An op-ed published this week on political online media outlet The Hill urged federal officials and the Attorney General to end the war on marijuana, particularly in light of cannabis legalization in more than half the U.S. states and the District of Columbia.
Illegal revenue and activities currently being generated by cannabis sales conducted by Mexican drug cartels were noted in the post, as a costly and dangerous consequence of the continued war on marijuana.
Author and attorney Martin W. Schwartz penned the editorial. He also urged lawmakers and federal authorities to consider the 13-year prohibition against alcohol in the U.S. during the ‘20s, and ended in 1933 with the legal sale of liquor.
Calling U.S. Attorney General Jeff Sessions the “new antagonist-in-chief,” Schwartz also condemned marijuana’s designation as a Schedule 1 drug, placing it in the same class with harmful illegal substances including cocaine and heroin, among others.
“Because of its Schedule I status, it’s very hard to do scientific research on marijuana in the U.S. as the Drug Enforcement Administration (DEA) issues very few permits for such work,” he writes.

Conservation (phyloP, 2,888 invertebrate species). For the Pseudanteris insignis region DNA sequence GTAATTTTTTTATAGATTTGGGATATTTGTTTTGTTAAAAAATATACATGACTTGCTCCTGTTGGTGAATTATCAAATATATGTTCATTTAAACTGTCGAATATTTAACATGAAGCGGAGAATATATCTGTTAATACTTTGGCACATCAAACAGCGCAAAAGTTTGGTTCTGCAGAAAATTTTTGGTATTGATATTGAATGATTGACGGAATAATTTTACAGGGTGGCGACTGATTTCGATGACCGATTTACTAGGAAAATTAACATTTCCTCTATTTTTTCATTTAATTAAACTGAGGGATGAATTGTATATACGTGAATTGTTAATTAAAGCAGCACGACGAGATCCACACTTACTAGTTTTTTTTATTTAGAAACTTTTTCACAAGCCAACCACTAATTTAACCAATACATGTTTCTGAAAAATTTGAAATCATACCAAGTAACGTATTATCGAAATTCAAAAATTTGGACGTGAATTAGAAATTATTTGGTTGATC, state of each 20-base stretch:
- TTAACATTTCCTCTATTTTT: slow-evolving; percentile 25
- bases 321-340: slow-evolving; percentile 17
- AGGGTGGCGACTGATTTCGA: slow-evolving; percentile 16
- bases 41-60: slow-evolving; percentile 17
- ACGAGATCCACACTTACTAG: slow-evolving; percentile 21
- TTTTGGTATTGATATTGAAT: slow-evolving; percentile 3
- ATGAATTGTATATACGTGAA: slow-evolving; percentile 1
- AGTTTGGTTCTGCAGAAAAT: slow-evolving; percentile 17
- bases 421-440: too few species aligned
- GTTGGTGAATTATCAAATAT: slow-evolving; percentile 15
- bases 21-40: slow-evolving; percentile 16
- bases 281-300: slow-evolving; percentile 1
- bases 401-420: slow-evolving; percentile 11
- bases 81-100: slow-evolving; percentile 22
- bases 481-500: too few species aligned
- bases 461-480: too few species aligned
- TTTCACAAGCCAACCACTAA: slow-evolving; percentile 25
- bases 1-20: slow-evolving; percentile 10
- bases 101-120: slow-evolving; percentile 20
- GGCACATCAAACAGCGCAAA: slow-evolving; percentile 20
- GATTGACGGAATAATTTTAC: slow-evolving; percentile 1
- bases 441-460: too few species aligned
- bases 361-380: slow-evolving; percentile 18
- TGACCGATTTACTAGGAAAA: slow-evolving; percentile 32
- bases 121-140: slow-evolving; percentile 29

“That’s an unfortunate reality,” he continued. “Presently, most of the illicit marijuana in North America is grown by Mexican drug gangs (largely the Sinaloa Cartel), both in their country and in many remote areas of the U.S., including on state and federal forestlands,” he added. “These domestic grows pollute the environment and place visitors to such recreational areas at great risk, as cultivation sites are protected by heavily armed workers.”
Pointing out that the DEA estimates up to 50 percent of drug cartel revenue is generated by illegal cannabis sales and that U.S. consumers will continue to utilize black market resources if legal cannabis is unavailable, Schwartz argued that with federal legalization, the government would create a significant tax base.
He also chided the Attorney General and Department of Justice for shortsightedness and wasting resources on marijuana prosecution, while the opioid epidemic continues to be fueled by illegal prescription and street drugs.
“The attorney general should allow the states to decide on how to regulate cannabis within their respective borders and end draconian DEA requirements for scientific research into marijuana,” Schwartz suggested, before adding that if the DoJ is determined to prohibit “hazardous” substances, then they should “dispatch teams of federal narcotics agents to slap cigarettes, junk food, and liquor out of people’s hands.”
Schwartz is a former assistant district attorney in Bronx County, special counsel for the U.S. Department of Justice-FBI, and special agent for the U.S. Customs Service, who retired as a security and intelligence officer.